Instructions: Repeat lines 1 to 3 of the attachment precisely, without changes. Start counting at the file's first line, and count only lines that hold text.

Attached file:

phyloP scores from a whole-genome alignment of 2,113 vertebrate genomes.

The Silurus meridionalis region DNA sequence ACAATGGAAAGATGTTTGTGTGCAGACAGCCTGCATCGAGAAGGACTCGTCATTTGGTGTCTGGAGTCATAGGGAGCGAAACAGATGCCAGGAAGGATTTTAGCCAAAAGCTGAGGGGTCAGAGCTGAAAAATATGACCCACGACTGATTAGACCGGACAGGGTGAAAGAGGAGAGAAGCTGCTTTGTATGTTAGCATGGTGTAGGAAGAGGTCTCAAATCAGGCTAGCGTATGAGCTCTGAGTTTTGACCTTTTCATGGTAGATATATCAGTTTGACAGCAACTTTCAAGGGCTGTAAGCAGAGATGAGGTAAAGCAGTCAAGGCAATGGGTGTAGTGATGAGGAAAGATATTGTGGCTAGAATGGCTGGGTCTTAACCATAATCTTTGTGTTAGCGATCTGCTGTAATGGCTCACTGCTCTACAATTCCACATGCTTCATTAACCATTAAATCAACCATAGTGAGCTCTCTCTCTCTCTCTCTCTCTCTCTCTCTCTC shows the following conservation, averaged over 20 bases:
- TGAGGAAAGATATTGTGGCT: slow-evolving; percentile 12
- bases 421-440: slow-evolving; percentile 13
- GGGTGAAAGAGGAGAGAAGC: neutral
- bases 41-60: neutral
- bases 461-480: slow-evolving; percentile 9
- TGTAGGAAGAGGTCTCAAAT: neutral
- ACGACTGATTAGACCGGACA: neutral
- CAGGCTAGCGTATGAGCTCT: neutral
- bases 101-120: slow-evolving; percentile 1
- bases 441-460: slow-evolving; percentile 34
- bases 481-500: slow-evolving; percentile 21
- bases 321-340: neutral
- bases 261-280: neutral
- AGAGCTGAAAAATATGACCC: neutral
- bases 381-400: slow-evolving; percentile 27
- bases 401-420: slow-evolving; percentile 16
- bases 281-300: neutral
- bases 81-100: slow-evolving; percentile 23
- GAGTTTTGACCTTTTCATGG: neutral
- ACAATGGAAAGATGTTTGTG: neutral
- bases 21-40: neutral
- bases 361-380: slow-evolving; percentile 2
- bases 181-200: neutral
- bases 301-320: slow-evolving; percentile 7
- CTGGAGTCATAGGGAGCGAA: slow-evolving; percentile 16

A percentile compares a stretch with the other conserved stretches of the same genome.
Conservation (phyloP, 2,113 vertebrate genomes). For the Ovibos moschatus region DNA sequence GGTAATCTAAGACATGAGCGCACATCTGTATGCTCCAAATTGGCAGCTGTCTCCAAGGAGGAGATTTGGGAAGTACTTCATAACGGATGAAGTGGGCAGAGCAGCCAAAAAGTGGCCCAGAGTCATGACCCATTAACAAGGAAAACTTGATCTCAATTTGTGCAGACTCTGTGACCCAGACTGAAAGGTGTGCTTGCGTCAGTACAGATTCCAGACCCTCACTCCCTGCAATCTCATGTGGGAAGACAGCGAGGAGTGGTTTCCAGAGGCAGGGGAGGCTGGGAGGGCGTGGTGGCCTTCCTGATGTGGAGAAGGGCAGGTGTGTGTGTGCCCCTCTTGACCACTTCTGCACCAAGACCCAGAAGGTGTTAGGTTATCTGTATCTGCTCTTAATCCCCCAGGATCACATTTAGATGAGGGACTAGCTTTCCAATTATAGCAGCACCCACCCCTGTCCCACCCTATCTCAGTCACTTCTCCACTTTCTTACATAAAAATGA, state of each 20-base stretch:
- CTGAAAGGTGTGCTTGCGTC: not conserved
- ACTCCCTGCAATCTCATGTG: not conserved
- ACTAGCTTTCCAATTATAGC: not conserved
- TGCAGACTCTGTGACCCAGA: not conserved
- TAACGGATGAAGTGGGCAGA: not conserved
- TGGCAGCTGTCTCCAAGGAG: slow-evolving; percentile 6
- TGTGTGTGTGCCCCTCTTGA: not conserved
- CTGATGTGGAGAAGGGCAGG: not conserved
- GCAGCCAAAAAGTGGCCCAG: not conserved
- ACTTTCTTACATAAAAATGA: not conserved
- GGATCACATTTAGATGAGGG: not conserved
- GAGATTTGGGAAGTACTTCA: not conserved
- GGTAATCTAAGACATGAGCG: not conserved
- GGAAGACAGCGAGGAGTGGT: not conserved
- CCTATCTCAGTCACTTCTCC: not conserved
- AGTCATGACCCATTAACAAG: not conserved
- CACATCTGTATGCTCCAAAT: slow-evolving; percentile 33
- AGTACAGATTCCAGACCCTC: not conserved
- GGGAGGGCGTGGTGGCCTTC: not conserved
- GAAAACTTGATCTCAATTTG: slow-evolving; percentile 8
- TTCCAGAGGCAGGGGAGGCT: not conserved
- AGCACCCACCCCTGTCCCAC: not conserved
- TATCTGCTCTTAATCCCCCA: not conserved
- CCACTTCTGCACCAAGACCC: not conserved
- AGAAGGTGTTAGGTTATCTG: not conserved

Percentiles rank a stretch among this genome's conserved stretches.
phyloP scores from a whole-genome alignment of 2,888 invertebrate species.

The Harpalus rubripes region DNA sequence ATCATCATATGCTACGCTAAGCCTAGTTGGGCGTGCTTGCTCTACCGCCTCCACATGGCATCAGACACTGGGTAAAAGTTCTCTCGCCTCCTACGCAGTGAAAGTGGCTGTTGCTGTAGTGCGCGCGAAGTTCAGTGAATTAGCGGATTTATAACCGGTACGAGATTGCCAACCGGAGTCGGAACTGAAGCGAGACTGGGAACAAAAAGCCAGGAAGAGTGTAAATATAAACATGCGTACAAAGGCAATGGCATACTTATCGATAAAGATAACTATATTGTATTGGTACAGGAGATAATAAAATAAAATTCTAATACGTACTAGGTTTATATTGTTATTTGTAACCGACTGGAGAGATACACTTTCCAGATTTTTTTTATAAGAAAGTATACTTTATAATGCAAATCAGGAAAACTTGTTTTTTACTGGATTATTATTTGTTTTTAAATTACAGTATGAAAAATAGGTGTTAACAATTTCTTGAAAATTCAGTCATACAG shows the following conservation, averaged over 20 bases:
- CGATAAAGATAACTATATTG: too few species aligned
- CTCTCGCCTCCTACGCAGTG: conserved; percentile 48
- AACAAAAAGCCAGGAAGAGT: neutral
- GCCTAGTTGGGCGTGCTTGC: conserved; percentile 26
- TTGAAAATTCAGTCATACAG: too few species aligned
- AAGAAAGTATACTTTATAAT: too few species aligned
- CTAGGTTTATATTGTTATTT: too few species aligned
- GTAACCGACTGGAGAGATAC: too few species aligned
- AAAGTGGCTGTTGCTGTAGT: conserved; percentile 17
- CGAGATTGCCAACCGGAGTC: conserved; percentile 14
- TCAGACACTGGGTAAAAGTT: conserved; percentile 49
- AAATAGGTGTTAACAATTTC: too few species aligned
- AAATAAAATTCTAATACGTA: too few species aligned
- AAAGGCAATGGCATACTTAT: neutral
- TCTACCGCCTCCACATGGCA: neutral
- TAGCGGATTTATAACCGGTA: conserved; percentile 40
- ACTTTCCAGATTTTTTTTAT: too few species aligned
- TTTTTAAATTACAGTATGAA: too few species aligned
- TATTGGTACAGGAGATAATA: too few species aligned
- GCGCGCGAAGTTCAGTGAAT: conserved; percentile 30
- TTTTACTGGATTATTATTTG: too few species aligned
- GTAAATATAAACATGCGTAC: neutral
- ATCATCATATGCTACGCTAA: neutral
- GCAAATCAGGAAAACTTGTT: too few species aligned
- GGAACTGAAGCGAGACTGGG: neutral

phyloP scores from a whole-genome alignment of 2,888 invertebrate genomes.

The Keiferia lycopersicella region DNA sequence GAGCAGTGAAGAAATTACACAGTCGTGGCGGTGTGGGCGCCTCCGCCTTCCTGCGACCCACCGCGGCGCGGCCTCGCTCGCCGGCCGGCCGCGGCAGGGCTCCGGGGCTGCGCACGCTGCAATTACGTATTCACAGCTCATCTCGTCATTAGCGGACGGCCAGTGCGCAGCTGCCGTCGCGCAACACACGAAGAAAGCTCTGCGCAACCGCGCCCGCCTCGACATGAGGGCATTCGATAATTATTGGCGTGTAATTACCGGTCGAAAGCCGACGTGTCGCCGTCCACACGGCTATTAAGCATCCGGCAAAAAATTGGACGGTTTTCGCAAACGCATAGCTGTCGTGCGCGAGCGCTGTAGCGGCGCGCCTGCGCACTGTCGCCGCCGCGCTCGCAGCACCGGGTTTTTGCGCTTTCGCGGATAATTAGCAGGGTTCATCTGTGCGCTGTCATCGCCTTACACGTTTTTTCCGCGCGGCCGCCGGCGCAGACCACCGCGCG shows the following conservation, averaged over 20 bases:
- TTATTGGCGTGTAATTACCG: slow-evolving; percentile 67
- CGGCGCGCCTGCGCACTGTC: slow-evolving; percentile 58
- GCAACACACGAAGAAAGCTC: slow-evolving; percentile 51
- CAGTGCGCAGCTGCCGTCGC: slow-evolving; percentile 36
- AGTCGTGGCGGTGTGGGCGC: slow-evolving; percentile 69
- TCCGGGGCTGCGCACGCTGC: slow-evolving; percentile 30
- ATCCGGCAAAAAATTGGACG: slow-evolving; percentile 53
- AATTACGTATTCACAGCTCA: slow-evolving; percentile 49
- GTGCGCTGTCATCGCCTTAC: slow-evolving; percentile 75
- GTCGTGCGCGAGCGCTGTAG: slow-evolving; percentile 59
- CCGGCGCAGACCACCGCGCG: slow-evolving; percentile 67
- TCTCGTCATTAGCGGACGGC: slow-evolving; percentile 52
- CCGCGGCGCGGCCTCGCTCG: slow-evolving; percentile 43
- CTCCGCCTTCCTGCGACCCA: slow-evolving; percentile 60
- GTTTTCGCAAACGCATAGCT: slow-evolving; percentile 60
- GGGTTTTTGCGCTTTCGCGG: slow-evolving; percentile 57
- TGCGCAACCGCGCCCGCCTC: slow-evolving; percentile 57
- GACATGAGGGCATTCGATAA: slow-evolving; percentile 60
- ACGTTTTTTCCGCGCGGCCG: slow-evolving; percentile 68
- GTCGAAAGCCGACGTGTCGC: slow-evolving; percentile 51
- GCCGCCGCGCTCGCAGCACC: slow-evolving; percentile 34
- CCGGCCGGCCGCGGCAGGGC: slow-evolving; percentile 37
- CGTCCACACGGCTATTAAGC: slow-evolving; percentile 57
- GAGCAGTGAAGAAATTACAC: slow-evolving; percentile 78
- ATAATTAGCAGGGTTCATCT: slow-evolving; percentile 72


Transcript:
phyloP scores from a whole-genome alignment of 2,113 vertebrate genomes.

The Silurus meridionalis region DNA sequence ACAATGGAAAGATGTTTGTGTGCAGACAGCCTGCATCGAGAAGGACTCGTCATTTGGTGTCTGGAGTCATAGGGAGCGAAACAGATGCCAGGAAGGATTTTAGCCAAAAGCTGAGGGGTCAGAGCTGAAAAATATGACCCACGACTGATTAGACCGGACAGGGTGAAAGAGGAGAGAAGCTGCTTTGTATGTTAGCATGGTGTAGGAAGAGGTCTCAAATCAGGCTAGCGTATGAGCTCTGAGTTTTGACCTTTTCATGGTAGATATATCAGTTTGACAGCAACTTTCAAGGGCTGTAAGCAGAGATGAGGTAAAGCAGTCAAGGCAATGGGTGTAGTGATGAGGAAAGATATTGTGGCTAGAATGGCTGGGTCTTAACCATAATCTTTGTGTTAGCGATCTGCTGTAATGGCTCACTGCTCTACAATTCCACATGCTTCATTAACCATTAAATCAACCATAGTGAGCTCTCTCTCTCTCTCTCTCTCTCTCTCTCTCTC shows the following conservation, averaged over 20 bases:
- TGAGGAAAGATATTGTGGCT: slow-evolving; percentile 12